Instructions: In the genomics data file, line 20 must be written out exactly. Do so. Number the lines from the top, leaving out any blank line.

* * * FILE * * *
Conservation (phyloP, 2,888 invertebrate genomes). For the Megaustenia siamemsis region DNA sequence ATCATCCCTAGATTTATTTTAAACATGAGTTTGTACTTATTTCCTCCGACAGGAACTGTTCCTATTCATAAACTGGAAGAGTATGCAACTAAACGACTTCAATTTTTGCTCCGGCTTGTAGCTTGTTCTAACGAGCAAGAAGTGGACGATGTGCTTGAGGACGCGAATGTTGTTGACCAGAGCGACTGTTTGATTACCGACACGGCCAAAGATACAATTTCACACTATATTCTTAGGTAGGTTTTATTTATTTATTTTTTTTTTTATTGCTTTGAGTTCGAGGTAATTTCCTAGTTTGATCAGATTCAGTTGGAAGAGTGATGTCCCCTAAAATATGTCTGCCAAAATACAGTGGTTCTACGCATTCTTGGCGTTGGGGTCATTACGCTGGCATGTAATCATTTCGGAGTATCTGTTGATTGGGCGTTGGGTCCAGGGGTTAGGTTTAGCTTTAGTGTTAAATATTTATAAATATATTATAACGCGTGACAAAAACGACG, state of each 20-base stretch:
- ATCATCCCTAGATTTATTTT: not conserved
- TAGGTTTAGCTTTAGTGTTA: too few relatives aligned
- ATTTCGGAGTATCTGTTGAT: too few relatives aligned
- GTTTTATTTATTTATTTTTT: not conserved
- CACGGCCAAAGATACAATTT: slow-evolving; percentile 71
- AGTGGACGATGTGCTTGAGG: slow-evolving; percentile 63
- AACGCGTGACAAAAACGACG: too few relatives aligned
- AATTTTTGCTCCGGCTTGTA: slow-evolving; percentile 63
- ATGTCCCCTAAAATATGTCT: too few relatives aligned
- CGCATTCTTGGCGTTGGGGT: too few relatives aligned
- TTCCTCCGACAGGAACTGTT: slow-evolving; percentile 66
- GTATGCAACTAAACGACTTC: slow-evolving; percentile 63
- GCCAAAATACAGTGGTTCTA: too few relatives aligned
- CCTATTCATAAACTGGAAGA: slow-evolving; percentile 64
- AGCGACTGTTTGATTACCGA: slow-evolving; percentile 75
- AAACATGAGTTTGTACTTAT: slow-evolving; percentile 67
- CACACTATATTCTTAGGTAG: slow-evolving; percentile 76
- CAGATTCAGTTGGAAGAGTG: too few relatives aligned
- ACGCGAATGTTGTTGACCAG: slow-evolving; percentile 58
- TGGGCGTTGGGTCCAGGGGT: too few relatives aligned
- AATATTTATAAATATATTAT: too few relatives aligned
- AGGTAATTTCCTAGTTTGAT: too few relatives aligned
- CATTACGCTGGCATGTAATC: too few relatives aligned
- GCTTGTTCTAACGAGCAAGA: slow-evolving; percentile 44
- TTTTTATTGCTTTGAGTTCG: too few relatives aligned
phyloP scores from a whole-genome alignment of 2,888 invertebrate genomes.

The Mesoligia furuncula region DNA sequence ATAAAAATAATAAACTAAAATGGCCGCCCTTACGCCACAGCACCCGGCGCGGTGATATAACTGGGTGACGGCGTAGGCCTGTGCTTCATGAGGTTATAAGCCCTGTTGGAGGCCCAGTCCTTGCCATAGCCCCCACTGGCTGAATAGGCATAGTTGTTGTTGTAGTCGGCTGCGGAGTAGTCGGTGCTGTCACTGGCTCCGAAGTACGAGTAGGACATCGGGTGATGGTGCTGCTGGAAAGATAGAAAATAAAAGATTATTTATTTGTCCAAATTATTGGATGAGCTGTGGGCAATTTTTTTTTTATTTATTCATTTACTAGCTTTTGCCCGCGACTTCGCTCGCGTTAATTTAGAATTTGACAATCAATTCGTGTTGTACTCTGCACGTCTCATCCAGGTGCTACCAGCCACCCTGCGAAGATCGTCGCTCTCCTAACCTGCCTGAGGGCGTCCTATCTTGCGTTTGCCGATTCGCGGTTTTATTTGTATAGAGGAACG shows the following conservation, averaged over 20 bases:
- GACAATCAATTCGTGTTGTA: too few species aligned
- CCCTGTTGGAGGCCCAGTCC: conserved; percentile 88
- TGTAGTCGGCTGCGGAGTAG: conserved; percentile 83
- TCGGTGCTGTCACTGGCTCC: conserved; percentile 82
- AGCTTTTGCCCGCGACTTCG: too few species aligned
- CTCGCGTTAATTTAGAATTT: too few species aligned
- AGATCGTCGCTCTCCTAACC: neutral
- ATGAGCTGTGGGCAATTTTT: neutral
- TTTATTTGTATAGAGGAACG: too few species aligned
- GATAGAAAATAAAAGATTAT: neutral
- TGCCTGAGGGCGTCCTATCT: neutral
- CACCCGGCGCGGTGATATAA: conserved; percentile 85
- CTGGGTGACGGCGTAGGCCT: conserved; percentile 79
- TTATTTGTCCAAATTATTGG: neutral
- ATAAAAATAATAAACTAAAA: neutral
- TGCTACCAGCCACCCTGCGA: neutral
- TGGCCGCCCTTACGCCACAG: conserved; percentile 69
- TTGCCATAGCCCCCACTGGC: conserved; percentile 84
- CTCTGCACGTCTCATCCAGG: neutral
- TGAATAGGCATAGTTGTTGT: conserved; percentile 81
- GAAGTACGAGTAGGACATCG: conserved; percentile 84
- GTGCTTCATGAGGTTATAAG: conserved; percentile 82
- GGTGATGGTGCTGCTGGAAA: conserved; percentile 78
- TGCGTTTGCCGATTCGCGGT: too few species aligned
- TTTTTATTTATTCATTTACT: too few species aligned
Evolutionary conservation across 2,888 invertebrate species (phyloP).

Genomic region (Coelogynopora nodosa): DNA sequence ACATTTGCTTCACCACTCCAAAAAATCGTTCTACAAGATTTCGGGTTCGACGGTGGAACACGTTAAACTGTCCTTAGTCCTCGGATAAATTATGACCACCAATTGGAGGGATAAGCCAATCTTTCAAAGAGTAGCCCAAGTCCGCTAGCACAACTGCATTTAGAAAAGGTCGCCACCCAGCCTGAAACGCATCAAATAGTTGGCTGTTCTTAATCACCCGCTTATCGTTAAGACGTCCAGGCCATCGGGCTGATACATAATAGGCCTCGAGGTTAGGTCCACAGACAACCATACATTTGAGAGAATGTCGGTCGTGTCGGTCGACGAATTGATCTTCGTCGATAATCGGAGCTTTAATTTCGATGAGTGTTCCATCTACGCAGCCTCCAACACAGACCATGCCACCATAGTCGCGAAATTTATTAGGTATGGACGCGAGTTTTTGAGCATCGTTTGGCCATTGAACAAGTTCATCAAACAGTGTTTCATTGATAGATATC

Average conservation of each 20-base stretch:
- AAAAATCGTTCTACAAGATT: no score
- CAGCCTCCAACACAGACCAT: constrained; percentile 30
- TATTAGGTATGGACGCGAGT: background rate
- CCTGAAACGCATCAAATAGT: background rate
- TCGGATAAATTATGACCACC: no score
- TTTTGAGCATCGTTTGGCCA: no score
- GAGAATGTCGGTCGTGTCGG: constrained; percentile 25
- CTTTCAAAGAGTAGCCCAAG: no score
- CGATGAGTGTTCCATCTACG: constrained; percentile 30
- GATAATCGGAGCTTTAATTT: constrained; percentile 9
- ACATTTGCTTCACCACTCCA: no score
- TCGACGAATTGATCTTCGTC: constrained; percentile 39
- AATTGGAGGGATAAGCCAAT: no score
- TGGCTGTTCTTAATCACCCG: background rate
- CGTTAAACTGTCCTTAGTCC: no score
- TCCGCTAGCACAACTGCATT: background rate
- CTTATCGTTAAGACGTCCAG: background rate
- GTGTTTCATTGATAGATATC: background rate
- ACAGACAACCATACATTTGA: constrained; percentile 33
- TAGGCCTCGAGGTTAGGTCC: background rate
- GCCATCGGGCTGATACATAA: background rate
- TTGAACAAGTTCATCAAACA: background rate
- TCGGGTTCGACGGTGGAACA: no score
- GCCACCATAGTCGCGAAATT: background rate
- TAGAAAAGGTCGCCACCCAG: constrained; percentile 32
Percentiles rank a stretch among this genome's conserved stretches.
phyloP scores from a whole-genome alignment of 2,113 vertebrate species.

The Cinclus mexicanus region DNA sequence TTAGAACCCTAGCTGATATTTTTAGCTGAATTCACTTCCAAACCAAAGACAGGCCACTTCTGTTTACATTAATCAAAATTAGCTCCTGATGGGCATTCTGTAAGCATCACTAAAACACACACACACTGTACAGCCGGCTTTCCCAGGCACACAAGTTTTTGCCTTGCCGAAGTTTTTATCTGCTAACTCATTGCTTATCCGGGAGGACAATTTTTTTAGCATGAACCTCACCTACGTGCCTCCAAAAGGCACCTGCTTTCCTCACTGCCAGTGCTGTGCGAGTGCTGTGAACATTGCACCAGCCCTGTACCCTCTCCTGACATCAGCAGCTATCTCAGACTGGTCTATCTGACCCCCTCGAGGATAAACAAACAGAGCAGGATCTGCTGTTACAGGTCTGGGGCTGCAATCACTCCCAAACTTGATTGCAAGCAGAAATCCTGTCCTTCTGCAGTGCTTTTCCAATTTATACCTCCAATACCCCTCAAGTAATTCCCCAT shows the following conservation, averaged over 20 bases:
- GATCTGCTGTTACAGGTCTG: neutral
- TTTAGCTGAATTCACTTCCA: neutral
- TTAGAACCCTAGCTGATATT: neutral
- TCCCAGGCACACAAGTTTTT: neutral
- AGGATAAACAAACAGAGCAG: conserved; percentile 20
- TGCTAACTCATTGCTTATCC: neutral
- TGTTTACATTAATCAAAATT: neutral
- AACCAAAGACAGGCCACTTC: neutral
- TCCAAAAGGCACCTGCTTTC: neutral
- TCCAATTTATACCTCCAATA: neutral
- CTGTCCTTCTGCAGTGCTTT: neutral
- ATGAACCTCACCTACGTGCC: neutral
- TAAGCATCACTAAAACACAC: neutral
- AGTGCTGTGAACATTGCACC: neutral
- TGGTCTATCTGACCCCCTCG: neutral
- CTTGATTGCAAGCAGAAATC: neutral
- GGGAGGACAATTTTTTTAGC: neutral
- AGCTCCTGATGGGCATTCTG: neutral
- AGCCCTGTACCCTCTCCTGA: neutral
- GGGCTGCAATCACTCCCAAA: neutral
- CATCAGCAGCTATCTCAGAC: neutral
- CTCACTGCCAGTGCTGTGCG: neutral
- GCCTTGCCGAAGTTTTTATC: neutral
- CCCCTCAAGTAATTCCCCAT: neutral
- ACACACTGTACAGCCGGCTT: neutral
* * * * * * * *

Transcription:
- ACGCGAATGTTGTTGACCAG: slow-evolving; percentile 58